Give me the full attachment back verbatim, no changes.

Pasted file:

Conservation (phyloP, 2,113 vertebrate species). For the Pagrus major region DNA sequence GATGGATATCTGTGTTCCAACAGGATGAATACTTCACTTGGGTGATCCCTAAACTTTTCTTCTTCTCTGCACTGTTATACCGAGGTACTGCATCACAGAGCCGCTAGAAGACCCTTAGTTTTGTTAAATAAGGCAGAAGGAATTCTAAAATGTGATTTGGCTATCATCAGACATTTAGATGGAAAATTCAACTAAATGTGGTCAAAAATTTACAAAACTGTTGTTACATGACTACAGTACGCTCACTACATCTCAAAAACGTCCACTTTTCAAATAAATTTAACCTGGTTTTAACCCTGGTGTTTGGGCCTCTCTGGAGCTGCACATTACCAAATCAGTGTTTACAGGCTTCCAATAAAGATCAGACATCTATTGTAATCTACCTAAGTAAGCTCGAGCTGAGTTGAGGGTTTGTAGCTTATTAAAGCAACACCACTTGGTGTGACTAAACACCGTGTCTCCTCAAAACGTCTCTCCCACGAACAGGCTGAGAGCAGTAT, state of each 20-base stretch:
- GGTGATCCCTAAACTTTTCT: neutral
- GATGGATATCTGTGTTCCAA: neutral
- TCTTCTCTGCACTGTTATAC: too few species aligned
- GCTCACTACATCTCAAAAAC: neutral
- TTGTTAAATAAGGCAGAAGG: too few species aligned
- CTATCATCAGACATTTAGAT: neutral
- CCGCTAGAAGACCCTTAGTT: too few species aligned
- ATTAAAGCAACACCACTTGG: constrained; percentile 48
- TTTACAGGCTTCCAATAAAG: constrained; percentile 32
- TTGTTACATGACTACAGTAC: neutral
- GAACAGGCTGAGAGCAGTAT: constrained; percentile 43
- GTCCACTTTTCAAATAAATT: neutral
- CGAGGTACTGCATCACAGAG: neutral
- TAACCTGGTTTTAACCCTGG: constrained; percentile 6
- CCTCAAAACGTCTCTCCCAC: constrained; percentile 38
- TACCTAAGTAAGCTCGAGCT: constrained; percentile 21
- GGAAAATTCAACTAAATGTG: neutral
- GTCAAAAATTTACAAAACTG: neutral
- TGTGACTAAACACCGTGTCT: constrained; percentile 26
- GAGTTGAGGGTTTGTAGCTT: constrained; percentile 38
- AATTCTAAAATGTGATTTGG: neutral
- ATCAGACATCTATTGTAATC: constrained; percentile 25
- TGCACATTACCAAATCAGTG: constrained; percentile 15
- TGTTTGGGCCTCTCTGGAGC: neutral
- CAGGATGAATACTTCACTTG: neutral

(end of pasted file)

Conservation (phyloP, 2,113 vertebrate species). For the Pagrus major region DNA sequence GATGGATATCTGTGTTCCAACAGGATGAATACTTCACTTGGGTGATCCCTAAACTTTTCTTCTTCTCTGCACTGTTATACCGAGGTACTGCATCACAGAGCCGCTAGAAGACCCTTAGTTTTGTTAAATAAGGCAGAAGGAATTCTAAAATGTGATTTGGCTATCATCAGACATTTAGATGGAAAATTCAACTAAATGTGGTCAAAAATTTACAAAACTGTTGTTACATGACTACAGTACGCTCACTACATCTCAAAAACGTCCACTTTTCAAATAAATTTAACCTGGTTTTAACCCTGGTGTTTGGGCCTCTCTGGAGCTGCACATTACCAAATCAGTGTTTACAGGCTTCCAATAAAGATCAGACATCTATTGTAATCTACCTAAGTAAGCTCGAGCTGAGTTGAGGGTTTGTAGCTTATTAAAGCAACACCACTTGGTGTGACTAAACACCGTGTCTCCTCAAAACGTCTCTCCCACGAACAGGCTGAGAGCAGTAT, state of each 20-base stretch:
- GGTGATCCCTAAACTTTTCT: neutral
- GATGGATATCTGTGTTCCAA: neutral
- TCTTCTCTGCACTGTTATAC: too few species aligned
- GCTCACTACATCTCAAAAAC: neutral
- TTGTTAAATAAGGCAGAAGG: too few species aligned
- CTATCATCAGACATTTAGAT: neutral
- CCGCTAGAAGACCCTTAGTT: too few species aligned
- ATTAAAGCAACACCACTTGG: constrained; percentile 48
- TTTACAGGCTTCCAATAAAG: constrained; percentile 32
- TTGTTACATGACTACAGTAC: neutral
- GAACAGGCTGAGAGCAGTAT: constrained; percentile 43
- GTCCACTTTTCAAATAAATT: neutral
- CGAGGTACTGCATCACAGAG: neutral
- TAACCTGGTTTTAACCCTGG: constrained; percentile 6
- CCTCAAAACGTCTCTCCCAC: constrained; percentile 38
- TACCTAAGTAAGCTCGAGCT: constrained; percentile 21
- GGAAAATTCAACTAAATGTG: neutral
- GTCAAAAATTTACAAAACTG: neutral
- TGTGACTAAACACCGTGTCT: constrained; percentile 26
- GAGTTGAGGGTTTGTAGCTT: constrained; percentile 38
- AATTCTAAAATGTGATTTGG: neutral
- ATCAGACATCTATTGTAATC: constrained; percentile 25
- TGCACATTACCAAATCAGTG: constrained; percentile 15
- TGTTTGGGCCTCTCTGGAGC: neutral
- CAGGATGAATACTTCACTTG: neutral